Real Estate News | Featured Columnists
Denver, Heart of the West
By Steve Winston | November 19, 2012 8:30 AM ET
As you descend into Denver International Airport, an Oz-like city of glass and steel pierces the sky over the Front Range of the Rockies.
Over the past decade, Denver has spent more than $7 billion to upgrade its hospitality infrastructure. The airport is now the fifth-busiest in America. The downtown, once in a state of neglect, is now considered one of the most walkable in America. The Denver Performing Arts Complex is the second-largest facility of its kind in America. And the country's newest light-rail system links it all together.
There are over 300 restaurants downtown, representing cuisines from every corner of the world - including many with farm-to-table Colorado cuisine. The Fort Restaurant sits in red rocks at the base of the mountains - and serves more buffalo than any restaurant in America. The Wynkoop Brewing Company is in an 1888 building filled with wood and wagon wheels, featuring locally-sourced buffalo and elk, as well as a dozen of its own craft beers. It's also Denver's oldest brewery, founded some years back by Colorado's current Governor, John Hickenlooper.
There are over 200 different beers brewed here, in fact, making Denver "The Craft Beer Capital of America." Coors Brewery, just outside of town, is the largest in the world. And there are 24 wineries on the Front Range
For a good look at Denver's dining variety, stroll along the mile-long, pedestrian-only 16th Street Mall. Here you'll find table-sized chess boards, funky street art, horse-and-carriage rides, a trolley running the length of the mall - and more than 30 restaurants, most with outdoor seating.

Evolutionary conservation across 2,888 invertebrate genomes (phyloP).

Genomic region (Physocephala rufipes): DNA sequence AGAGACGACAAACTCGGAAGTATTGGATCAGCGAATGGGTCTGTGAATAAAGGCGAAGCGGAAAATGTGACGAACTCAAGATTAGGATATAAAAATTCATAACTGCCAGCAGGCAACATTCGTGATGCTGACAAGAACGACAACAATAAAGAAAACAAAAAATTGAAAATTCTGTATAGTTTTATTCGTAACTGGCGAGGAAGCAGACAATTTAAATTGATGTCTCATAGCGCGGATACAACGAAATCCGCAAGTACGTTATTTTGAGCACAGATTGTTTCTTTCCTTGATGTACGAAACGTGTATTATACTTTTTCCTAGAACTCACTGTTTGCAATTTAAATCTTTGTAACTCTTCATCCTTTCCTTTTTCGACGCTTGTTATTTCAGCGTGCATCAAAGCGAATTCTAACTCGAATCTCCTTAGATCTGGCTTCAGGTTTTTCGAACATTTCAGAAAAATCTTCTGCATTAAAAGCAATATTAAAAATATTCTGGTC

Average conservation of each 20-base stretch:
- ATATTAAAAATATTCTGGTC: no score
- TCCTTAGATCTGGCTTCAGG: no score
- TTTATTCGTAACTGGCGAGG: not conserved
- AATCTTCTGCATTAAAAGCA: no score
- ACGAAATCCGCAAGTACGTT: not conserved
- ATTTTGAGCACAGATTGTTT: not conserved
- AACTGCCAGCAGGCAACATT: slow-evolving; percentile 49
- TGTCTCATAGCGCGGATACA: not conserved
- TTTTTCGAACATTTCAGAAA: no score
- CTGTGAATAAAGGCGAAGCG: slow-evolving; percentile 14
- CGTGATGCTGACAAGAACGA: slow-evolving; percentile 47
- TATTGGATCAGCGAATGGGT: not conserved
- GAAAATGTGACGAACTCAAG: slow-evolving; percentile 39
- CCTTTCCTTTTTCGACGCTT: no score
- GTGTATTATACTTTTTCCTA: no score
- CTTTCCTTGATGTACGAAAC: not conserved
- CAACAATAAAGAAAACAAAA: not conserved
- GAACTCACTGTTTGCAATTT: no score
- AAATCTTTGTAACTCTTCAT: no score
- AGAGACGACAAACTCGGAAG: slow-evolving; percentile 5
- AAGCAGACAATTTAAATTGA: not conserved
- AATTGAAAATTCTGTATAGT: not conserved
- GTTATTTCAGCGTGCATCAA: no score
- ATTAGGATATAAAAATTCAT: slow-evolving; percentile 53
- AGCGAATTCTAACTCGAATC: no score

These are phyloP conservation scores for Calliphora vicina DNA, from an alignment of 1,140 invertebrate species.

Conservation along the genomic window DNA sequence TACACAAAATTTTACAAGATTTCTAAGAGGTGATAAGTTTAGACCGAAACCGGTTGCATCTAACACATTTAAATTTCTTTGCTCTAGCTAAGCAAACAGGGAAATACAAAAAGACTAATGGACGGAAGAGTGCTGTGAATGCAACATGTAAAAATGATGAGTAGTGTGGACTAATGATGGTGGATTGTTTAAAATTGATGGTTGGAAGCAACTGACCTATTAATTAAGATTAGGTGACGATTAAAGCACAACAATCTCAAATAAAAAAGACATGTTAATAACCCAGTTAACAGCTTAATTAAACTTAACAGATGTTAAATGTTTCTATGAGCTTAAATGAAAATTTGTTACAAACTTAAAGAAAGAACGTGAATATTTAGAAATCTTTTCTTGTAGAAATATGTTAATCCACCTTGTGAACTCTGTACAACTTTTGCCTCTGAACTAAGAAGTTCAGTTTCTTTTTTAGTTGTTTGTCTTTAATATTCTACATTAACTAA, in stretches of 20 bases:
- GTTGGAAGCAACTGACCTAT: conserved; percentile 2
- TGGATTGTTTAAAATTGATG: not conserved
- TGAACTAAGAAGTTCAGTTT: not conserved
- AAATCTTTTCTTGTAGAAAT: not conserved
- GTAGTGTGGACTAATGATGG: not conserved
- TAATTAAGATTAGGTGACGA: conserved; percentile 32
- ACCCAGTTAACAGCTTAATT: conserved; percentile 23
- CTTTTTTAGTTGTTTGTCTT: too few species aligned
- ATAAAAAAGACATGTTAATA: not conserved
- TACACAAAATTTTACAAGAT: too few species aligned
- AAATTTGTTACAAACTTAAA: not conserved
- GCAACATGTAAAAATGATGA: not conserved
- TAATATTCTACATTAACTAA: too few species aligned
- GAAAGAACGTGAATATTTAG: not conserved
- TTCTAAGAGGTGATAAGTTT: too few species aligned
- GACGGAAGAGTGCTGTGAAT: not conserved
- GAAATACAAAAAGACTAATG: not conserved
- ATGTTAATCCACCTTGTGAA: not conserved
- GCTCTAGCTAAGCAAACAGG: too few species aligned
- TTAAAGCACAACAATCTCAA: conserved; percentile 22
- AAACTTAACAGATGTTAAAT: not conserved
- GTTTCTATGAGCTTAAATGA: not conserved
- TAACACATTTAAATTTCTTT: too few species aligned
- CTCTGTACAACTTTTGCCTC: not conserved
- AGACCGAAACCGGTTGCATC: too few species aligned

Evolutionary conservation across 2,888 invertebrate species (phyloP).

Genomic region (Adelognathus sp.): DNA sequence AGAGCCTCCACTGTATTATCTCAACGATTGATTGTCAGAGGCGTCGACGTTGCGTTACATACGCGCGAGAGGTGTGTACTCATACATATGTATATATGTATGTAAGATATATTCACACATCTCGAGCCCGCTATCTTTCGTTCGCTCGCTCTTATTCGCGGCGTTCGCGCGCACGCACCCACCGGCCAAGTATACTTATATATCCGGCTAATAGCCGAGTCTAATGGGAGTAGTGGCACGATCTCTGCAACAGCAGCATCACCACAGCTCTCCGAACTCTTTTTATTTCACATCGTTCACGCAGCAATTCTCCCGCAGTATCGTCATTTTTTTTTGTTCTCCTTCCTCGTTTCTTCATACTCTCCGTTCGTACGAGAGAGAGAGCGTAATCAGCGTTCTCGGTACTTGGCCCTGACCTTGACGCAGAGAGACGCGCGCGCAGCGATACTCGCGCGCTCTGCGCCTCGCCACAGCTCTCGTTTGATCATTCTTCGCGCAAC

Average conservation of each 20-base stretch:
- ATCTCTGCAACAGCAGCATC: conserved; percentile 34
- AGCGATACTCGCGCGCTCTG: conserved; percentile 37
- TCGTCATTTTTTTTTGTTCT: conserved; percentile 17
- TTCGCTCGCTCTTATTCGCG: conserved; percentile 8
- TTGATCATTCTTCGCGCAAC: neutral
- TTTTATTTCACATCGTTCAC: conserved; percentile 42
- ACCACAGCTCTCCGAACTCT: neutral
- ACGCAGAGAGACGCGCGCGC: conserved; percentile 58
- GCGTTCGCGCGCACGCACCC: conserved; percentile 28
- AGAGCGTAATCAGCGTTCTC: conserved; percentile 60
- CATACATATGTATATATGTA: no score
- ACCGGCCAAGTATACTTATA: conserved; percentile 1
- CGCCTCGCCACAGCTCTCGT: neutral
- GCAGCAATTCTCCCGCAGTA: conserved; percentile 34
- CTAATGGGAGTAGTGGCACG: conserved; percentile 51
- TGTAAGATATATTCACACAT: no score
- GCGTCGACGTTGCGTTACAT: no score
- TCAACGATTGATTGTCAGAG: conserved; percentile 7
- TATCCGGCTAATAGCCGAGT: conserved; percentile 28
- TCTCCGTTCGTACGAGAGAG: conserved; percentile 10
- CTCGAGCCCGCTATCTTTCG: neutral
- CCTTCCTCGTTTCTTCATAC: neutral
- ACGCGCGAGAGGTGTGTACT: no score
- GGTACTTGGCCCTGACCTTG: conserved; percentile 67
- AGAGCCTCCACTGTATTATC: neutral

If you like Western art, you've come to the right place. The Denver Art Museum houses one of the finest public collections of Western and Native American art in the world. And the new American Museum of Western Art may well house the world's foremost private collection, amassed by a Colorado entrepreneur named Phillip Anschutz.
There's major league baseball, football, hockey, and basketball downtown. Great shopping/dining areas such as Larrimer Square, with an incredible Western-wear shop called Rockmount Western Wear, and funky restaurants such as TAG, housed in Old West buildings but serving New West (and New Far-East, and New American) cuisine. And the resurrected LODO (Lower Downtown) district is home to nearly a hundred very cool restaurants and "watering holes."
Just outside of town is the Red Rocks Amphitheatre, a 10,000-seat amphitheatre dwarfed by the red sandstone formations around it. At night, it's one of the world's grandest entertainment venues. In the daytime, you'll be amazed to see hundreds of locals using its 70 rows of seats as a giant outdoor gym.
Denver has a variety of great hotels. The Sheraton Denver Downtown is the largest hotel in Colorado, and, sitting astride the 16th Street Pedestrian Mall, it's convenient to everything. The Four Seasons Denver is a sleek contemporary hotel located a block from the fashionable shops and restaurants of Larrimer Square.
The queen of Denver hotels, though, is the elegant Brown Palace. This hotel has a wonderful spa, the most exquisite Afternoon Tea this side of Piccadilly Circus, five luxurious restaurants and bars, and a history (since 1892) that includes occasional nocturnal appearances by "people who've never checked out," along with an underground tunnel, used in the late-1800's by patrons who wanted to make their way sight-unseen to a bordello across the street.
Perhaps the greatest thing about Denver is that, wherever you are in this dynamic "new" city, you can see the Rocky Mountains...a 14,000-foot reminder that one of the world's greatest playgrounds is right outside your door.